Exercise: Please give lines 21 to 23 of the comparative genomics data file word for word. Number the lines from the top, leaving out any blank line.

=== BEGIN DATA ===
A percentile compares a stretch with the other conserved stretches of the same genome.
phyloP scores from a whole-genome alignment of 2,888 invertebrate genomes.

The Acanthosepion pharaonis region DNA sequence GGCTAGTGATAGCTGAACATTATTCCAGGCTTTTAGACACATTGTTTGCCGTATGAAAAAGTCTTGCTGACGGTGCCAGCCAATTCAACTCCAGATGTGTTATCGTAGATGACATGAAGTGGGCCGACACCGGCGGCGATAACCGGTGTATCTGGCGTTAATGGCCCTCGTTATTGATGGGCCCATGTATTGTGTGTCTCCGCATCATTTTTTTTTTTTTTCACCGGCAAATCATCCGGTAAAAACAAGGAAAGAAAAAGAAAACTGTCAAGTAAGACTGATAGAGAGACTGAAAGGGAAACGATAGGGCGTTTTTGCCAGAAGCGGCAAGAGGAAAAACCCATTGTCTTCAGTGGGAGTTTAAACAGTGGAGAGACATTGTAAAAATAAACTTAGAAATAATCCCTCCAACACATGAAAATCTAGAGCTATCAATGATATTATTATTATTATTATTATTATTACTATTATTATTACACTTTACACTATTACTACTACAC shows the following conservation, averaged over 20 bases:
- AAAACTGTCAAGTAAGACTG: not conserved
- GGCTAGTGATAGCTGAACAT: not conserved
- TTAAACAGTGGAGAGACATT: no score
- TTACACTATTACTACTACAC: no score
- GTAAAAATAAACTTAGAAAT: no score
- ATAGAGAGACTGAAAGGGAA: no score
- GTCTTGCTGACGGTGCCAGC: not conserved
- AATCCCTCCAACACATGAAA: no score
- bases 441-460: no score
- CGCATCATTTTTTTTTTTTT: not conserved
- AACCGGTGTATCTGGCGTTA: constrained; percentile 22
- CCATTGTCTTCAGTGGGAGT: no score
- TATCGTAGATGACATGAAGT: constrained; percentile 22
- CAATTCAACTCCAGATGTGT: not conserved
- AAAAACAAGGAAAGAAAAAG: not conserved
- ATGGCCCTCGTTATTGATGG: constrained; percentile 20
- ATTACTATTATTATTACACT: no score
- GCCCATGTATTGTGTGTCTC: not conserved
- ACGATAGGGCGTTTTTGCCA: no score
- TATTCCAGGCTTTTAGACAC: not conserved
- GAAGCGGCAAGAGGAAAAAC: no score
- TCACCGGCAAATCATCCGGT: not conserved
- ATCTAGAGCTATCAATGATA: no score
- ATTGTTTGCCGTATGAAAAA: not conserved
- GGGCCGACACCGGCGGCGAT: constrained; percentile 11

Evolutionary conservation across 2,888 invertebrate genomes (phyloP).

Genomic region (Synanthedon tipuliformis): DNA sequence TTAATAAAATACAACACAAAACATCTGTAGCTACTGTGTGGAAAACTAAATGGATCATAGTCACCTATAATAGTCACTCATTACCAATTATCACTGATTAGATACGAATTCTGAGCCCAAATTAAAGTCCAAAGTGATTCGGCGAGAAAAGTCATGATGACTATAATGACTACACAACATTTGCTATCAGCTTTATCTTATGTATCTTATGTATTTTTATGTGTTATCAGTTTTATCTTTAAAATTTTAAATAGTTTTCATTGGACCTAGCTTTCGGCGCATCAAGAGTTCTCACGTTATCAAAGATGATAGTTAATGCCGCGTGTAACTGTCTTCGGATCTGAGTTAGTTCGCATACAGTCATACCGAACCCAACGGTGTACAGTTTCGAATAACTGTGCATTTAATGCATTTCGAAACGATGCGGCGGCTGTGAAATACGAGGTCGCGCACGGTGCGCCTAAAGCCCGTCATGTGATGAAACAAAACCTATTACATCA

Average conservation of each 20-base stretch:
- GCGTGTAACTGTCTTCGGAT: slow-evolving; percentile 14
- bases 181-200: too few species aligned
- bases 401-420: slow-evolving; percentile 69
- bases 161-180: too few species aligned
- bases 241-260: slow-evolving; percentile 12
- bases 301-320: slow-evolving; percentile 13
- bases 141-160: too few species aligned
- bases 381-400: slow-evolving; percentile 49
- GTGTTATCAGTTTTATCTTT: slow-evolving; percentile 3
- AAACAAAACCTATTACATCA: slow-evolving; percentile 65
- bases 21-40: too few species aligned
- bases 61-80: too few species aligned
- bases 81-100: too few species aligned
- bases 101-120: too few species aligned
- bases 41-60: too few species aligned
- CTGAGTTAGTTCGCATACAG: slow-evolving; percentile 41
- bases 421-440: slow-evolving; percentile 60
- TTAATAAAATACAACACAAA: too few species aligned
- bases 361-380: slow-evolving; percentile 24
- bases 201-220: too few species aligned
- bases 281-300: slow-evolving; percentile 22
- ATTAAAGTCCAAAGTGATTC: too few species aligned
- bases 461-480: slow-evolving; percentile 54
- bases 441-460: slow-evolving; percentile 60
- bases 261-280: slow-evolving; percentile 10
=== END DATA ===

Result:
- GCCCATGTATTGTGTGTCTC: not conserved
- ACGATAGGGCGTTTTTGCCA: no score
- TATTCCAGGCTTTTAGACAC: not conserved